HELENA, Mont. (Legal Newsline)-The votes cast Tuesday in the race for Montana state Supreme Court chief justice do little more than provide bragging rights to the top vote-getter.
That is because since there are only two candidates are running -- state Attorney General Mike McGrath and Helena trial lawyer Ron Waterman -- so both candidates will be on the November general election ballot.
McGrath captured 79 percent of the vote, while Waterman had 21 percent support, uofficial results posted on the secretary of state's Web site show.
McGrath and Waterman are seeking to succeed Chief Justice Karla Gray, who is not seeking re-election to another eight-year term.
McGrath, 59, is barred by term-limits from seeking a third term as attorney general.
He said his No. 1 priority as the state's top courts officer would be to ensure that opinions and rulings by the seven-member high court are issued in a timely fashion.
"I firmly believe that justice delayed is justice denied," McGrath said. "Moreover, court proceedings should be more accessible to the public."
Waterman, a 64-year-old private product liability and environmental attorney, says he is running for chief justice because Big Sky Country needs "an energetic, hardworking leader in the highest court in these critical, changing times."
The Montana Supreme Court is the only appellate court in the state, so lawsuits appealed in district courts could end up before the high court.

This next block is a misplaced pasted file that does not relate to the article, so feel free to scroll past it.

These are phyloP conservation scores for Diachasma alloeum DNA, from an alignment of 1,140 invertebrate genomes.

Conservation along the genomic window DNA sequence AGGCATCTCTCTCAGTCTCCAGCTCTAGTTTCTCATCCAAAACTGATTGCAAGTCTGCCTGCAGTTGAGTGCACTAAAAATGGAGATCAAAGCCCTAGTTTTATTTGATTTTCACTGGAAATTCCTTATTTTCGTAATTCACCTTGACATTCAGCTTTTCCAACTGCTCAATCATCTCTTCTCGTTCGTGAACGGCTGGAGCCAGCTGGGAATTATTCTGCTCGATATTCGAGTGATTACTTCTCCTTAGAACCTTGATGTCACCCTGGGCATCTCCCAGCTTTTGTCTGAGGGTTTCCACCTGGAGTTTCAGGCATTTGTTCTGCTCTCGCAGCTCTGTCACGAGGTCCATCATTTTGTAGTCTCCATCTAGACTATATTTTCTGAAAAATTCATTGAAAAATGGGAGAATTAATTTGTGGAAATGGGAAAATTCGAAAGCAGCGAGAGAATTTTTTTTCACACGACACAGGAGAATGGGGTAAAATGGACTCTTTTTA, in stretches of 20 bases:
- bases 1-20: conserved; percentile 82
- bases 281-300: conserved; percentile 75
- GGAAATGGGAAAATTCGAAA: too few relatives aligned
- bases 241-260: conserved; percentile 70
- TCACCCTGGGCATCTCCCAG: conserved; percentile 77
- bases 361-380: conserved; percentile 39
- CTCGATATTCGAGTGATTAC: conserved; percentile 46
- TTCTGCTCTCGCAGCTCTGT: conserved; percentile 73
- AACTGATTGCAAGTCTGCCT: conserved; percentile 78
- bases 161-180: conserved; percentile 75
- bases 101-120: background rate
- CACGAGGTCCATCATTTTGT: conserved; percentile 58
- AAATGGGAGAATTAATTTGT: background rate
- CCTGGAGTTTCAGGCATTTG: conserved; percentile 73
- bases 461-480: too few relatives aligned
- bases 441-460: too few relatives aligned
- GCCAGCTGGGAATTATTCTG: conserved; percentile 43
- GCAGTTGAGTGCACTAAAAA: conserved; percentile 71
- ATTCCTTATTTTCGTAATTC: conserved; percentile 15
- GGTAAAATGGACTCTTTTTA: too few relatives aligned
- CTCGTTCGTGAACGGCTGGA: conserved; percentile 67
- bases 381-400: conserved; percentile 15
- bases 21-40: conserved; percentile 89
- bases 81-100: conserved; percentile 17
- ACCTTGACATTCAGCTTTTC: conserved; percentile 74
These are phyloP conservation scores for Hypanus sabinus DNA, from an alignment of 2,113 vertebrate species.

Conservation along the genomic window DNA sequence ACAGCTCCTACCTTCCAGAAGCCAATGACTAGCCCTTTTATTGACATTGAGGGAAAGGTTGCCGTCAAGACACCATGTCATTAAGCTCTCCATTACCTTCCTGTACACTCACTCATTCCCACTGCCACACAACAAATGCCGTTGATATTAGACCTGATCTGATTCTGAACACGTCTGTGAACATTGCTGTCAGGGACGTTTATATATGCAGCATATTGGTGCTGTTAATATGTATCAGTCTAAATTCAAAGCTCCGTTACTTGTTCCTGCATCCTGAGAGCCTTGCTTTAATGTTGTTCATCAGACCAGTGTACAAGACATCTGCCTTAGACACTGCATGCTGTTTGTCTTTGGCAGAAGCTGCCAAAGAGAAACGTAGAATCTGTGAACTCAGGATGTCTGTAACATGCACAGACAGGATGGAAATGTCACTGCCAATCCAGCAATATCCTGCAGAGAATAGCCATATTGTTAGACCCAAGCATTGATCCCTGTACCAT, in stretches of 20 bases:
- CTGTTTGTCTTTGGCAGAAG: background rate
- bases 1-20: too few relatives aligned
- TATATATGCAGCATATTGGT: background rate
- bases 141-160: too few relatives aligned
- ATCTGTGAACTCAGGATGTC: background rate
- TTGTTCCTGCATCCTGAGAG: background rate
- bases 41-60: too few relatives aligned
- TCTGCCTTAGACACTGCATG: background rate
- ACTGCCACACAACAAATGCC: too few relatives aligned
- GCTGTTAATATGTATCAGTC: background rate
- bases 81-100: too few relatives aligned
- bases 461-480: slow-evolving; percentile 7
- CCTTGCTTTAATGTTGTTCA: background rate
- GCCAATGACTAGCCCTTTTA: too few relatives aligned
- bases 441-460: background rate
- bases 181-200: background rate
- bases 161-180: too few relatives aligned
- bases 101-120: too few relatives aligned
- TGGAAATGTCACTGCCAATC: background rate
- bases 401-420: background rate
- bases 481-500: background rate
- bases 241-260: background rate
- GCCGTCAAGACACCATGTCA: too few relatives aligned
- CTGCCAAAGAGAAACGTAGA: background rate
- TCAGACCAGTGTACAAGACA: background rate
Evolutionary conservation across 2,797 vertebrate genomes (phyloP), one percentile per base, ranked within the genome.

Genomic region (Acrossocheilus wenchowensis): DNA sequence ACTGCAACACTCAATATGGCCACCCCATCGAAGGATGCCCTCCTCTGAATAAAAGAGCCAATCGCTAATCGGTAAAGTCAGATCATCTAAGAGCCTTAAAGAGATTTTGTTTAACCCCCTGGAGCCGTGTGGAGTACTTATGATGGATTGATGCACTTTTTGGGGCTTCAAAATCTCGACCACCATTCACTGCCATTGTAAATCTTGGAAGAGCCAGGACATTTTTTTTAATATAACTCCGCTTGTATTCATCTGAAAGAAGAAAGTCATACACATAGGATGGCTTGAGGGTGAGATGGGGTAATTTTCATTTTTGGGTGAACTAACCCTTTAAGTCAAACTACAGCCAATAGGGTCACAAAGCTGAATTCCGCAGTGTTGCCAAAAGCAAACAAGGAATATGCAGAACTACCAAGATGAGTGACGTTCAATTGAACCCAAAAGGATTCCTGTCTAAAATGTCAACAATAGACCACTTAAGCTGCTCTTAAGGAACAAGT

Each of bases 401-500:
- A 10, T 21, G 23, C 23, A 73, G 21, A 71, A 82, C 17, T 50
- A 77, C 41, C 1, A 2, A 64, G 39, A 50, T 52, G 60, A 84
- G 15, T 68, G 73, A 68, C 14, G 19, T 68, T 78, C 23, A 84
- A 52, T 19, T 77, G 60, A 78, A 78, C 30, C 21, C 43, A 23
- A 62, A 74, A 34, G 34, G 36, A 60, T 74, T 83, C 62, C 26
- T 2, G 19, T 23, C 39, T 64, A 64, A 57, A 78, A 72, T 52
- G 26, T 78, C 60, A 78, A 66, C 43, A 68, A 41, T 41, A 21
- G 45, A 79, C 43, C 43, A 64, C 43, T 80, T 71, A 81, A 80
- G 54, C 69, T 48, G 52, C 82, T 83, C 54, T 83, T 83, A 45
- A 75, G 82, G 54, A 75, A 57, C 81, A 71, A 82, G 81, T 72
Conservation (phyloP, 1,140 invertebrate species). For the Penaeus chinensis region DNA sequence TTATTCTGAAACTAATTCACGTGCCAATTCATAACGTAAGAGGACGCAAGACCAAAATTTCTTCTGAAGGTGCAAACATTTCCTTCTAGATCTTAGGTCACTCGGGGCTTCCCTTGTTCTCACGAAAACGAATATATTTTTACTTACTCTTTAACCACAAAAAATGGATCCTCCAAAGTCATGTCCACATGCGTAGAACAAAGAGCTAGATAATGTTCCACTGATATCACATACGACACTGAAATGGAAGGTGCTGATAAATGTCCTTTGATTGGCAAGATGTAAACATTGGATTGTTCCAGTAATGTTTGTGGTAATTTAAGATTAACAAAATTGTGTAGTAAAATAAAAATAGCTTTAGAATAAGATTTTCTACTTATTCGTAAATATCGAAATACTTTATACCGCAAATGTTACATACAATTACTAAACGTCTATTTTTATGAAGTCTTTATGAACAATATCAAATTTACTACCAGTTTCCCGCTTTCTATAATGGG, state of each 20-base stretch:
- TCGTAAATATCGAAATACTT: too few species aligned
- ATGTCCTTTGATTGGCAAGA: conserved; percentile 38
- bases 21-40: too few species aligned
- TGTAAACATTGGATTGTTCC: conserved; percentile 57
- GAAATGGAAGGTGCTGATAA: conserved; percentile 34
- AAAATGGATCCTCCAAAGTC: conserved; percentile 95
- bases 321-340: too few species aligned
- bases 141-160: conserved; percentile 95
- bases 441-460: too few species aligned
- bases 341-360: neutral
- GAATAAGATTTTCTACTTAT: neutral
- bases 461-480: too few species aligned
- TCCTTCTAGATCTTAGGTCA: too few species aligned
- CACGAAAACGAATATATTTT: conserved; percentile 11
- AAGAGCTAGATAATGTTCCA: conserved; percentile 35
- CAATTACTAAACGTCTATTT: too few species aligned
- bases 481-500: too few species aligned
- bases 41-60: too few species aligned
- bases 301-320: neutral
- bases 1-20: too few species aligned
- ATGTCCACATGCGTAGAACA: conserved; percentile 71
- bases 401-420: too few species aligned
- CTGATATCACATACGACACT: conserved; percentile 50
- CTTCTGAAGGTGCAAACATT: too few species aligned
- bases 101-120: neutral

Early in the race, Waterman, who has not run for elected office before now, pledged not to accept campaign donations from political action committees.
He said accepting money from a group with a declared political purpose would be inconsistent with his belief that the courts should be free of political influence.
"One of the concerns I have is to make certain the court decides its cases on the facts and the law, not the politics," Waterman told Legal Newsline in an earlier interview.
"It seemed inconsistent to me to be taking PAC money and at the same time saying I want to keep politics out of the court," he added.
McGrath has been the state's chief legal officer since 2001. Before running for attorney general, he spent 18 years as Lewis and Clark county attorney.
As a Democratic attorney general, McGrath helped expand the state's consumer protection efforts and has worked to end the state's methamphetamine scourge.
Waterman is known as his leading role as the lead attorney for the Montana Freedom of Information Hotline, a free service to Montanans denied access to public meeting, records and the courts.
From Legal Newsline: Reach reporter Chris Rizo by e-mail at email@example.com.